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Proud Boys chairman Enrique Tarrio's sentencing hearing abruptly canceled

Tarrio and four other Proud Boys were convicted at trial of multiple felonies for their role in the Jan. 6 attack on the U.S. Capitol.

WASHINGTON — Sentencing hearings for two Proud Boys leaders convicted of seditious conspiracy in connection with the Jan. 6 attack on the U.S. Capitol were abruptly canceled Wednesday due to illness.

Former Proud Boys chairman Enrique Tarrio and organizer Ethan “Rufio Panman” Nordean were set to be sentenced by U.S. District Judge Timothy Kelly. The two men were among a group of Proud Boys leaders convicted in a five-month jury trial earlier this year of conspiring to incite violence at the Capitol on Jan. 6 in order to disrupt the certification of the 2020 election.

Less than an hour before Tarrio’s hearing was scheduled to begin Wednesday morning, however, a notice was sent out that the hearing had been canceled. A court spokeswoman confirmed Wednesday afternoon the judge had canceled the hearing due to illness. In a docket entry, the court rescheduled Tarrio's sentencing to Sept. 5 and Nordean's to Friday.

Prosecutors are seeking 33 years in prison for Tarrio and 27 for Nordean, writing in a sentencing memo the Proud Boys saw themselves as foot soldiers for former President Donald Trump.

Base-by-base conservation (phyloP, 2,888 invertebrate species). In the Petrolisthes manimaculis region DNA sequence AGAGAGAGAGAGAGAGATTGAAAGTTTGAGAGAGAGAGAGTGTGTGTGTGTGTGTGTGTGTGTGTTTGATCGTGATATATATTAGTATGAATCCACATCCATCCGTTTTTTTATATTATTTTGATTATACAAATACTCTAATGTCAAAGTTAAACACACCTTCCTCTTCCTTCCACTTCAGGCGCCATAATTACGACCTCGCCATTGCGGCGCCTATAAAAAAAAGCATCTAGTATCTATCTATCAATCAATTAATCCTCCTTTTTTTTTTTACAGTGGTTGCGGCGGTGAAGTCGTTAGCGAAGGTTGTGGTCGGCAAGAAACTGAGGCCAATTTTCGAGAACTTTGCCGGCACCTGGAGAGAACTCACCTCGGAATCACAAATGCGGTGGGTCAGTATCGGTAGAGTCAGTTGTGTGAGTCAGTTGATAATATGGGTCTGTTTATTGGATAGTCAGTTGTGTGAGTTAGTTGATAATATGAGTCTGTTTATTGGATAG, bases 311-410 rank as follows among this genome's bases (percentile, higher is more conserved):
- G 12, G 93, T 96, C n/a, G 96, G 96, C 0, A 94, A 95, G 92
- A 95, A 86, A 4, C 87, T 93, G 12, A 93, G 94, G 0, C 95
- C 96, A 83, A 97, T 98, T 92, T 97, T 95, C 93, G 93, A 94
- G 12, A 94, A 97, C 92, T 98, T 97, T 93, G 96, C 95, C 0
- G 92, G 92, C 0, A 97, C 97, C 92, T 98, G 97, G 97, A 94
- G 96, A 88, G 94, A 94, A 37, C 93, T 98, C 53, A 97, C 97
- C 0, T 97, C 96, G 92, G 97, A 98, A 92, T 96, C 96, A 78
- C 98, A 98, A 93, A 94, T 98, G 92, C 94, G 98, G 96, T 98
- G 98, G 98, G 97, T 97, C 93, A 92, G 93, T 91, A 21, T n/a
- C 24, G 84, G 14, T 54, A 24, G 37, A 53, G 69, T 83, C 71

“The foot soldiers of the right aimed to keep their leader in power,” prosecutors wrote. “They failed. They are not heroes; they are criminals.”

Tarrio was previously convicted in D.C. and sentenced to five months in prison for burning a historic Black church's Black Lives Matter flag and unlawfully bringing high-capacity magazines into the District. In June, a D.C. Superior Court judge issued a $1 million civil judgment against Tarrio and others in connection with that flag burning after they failed to appear in court.

A DC Police lieutenant has also been charged with lying to the FBI about his communications with Tarrio and tipping the former Proud Boys chairman off about his impending arrest in connection with the flag burning. Lt. Shane Lamond, who has been on administrative leave since early last year, is scheduled to go to trial on those charges in February.

The cancellation was not expected to affect the sentencing hearings for three other Proud Boys scheduled to go before Kelly later in the week. Former InfoWars employee Joe Biggs and Philadelphia Proud Boys chapter president Zachary Rehl were both scheduled to be sentenced Thursday. Dominic Pezzola, the Marine Corps veteran and New York Proud Boy who broke the Senate Wing window that caused the first breach of the Capitol, was set to be sentenced on Friday. Pezzola was acquitted of the most serious count, seditious conspiracy, but convicted of multiple other felony counts of destruction of property and assaulting and robbing a police officer.

If granted, the Justice Department’s sentencing requests would set new records for Jan. 6 defendants. To date, the longest sentence has been handed down to Stewart Rhodes, the founder of the Oath Keepers militia who was convicted of seditious conspiracy last year. U.S. District Judge Amit P. Mehta sentenced Rhodes to 18 years in prison in May.

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